‘KZN close to tipping point’

2015-10-23 11:15

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Pietermaritzburg - The last time the Midmar Dam level stood at 54%  was during the drought of 1983.

With the dam level sitting at 54,09%, concern over the province’s driest year in over a century continues to grow.

Yesterday, Umgeni Water held its annual performance presentation in Durban, which heard that although the utility’s systems seem to be coping with the extremely dry conditions, the South Coast and Greytown are bearing the brunt of the drought.

With Hazelmere Dam at 28,3% and Lake Merthley in Greytown at 10%, tight water restrictions have impacted on the daily lives of residents in those areas.

Chief executive Cyril Gamede said the province had experienced “below average rainfall for almost 15 months”.

“The worst affected areas are the Middle Coast supplied by the Umzinto Sytem, and the north of eThekwini and part of iLembe supplied by the Hazelmere system,” he said.

In June, the national Water and Sanitation Department declared the whole of KZN to be experiencing a drought, and as spring comes to an end, there is concern over whether the rain needed to fill KZN’s dams will come at all.

Umgeni Water engineering and scientific services manager Steve Gillham said yesterday that although they remained hopeful that the rain would come, things were “close to tipping point”.

“For the last two years, the province has had below average rainfall and the results have been dramatic.

“The last time Midmar Dam was sitting just above 50% was probably during the 1983 drought,” he said.

Gillham said that although Umgeni could advise municipalities on water restrictions, they could not enforce them.

“With Hazelmere, we did request the municipality begin rationing the water for the area, but things continued as they were until we told them that if it continued this way, they would only have 60 days of water left.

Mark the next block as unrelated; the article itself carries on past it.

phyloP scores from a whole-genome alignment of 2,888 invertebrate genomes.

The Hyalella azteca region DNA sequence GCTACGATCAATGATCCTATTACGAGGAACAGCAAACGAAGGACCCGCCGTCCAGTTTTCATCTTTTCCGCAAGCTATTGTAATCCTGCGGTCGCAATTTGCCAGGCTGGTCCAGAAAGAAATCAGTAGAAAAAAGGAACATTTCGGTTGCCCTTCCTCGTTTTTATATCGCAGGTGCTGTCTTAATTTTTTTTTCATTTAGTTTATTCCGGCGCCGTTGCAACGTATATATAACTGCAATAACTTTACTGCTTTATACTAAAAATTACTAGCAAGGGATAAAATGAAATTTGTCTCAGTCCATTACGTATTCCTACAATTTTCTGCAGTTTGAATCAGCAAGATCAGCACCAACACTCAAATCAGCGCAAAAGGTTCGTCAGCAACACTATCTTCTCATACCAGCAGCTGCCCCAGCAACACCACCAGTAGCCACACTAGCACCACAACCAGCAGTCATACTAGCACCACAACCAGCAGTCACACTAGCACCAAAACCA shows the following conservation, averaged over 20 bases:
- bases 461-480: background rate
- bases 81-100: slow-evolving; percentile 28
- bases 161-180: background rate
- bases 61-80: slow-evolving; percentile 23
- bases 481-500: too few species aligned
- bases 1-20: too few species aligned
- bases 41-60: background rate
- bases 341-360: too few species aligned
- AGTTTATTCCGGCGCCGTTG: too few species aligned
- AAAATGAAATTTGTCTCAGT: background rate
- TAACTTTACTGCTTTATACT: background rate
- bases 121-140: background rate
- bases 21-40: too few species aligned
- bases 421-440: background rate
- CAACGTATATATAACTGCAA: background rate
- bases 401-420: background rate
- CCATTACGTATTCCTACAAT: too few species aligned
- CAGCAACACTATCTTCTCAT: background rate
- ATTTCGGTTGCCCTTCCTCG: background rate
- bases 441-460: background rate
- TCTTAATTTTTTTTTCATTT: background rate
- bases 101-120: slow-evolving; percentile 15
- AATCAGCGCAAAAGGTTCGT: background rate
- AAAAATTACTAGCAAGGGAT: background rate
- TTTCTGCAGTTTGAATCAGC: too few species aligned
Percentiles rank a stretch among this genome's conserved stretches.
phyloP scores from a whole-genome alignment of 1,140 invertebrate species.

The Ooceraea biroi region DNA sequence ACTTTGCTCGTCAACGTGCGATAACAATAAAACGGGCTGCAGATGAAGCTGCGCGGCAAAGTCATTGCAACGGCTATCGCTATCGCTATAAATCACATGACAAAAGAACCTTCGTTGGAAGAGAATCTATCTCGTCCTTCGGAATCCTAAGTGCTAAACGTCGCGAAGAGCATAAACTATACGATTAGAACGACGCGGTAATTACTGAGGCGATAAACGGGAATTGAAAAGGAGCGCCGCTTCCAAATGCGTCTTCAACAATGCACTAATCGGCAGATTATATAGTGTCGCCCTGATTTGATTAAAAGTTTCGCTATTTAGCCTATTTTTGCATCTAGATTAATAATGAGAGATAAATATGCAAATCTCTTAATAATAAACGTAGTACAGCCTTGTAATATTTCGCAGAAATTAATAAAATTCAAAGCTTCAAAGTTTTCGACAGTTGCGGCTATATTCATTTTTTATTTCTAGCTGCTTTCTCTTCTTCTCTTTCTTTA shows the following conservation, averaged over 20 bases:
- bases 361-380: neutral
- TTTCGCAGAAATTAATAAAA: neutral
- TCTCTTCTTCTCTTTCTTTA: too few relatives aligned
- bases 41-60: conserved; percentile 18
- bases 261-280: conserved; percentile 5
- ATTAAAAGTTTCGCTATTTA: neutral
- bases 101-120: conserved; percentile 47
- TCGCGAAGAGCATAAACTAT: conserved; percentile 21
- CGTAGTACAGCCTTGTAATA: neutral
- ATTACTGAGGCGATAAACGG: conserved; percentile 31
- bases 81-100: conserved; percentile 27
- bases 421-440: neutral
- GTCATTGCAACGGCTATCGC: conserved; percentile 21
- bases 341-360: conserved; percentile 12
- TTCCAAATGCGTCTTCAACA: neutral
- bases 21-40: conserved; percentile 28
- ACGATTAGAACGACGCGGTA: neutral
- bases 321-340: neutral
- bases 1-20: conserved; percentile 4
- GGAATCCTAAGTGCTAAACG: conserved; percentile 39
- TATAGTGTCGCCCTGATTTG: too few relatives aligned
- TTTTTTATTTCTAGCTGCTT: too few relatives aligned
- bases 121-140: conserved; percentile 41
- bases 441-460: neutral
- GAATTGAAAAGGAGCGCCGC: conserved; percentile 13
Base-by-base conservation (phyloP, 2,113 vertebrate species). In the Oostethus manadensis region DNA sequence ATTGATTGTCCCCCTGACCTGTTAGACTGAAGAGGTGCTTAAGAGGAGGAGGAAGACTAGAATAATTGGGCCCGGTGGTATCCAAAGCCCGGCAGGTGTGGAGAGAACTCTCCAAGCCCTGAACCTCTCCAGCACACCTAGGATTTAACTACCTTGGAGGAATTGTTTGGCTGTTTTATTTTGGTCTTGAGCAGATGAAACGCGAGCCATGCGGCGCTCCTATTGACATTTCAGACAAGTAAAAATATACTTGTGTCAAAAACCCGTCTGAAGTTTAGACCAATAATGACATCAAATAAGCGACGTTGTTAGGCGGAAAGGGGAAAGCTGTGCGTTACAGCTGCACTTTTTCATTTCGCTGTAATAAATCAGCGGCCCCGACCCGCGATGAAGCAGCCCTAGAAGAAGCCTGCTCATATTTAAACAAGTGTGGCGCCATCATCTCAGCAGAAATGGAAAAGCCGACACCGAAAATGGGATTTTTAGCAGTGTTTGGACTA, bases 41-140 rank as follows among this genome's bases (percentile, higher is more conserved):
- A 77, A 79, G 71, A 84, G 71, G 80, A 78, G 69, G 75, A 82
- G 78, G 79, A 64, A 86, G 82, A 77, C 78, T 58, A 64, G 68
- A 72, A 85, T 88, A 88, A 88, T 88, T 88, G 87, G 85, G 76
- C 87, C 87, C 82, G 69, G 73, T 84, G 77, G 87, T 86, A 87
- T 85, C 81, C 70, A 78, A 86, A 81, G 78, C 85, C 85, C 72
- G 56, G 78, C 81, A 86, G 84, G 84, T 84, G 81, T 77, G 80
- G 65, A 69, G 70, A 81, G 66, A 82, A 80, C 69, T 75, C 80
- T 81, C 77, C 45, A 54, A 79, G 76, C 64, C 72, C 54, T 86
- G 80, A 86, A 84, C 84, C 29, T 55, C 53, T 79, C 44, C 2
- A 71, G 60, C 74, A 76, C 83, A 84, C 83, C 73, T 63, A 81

“The municipality then imposed water restrictions of 30% and it has had a marked effect.”

He said it was important for a municipality to act before “it is too late” and that good management and forward planning were important.

Umgeni Water chief financial officer Thami Hlongwa said they would propose levies on the initial cost of water supplied to municipalities during droughts.

“If there is a water shortage of five percent, a levy will be put in above the tariff. This will go up to 30%, but if it goes beyond, you may as well close up shop,” he said.

Umgeni Water is managing emergency schemes to provide relief during the drought, such as transferring water from Mpambanyoni River into EJ Smith Dam on the South Coast, and transferring water from the uThongathi River to Hazelmere Dam.

UMGENI Water will be disestablished next year as water systems are amalgamated to form a single water service utility to provide water to the entire province.

Chief executive Cyril Gamede said yesterday that the water and sanitation ministry had begun a reform process to promote “streamlining of the South African water sector”.

“In terms of this process, Umgeni Water will be disestablished, along with Mhlathuze Water, and one water utility will be formed to serve KwaZulu-Natal.

“The establishment of a single entity will bring to an end fragmented water service provisions and begin a new process of consolidated provision of water across the province.”

The formation of a single regional water utility would materialise in late 2016 or early 2017

Read more on:    pietermaritzburg  |  drought

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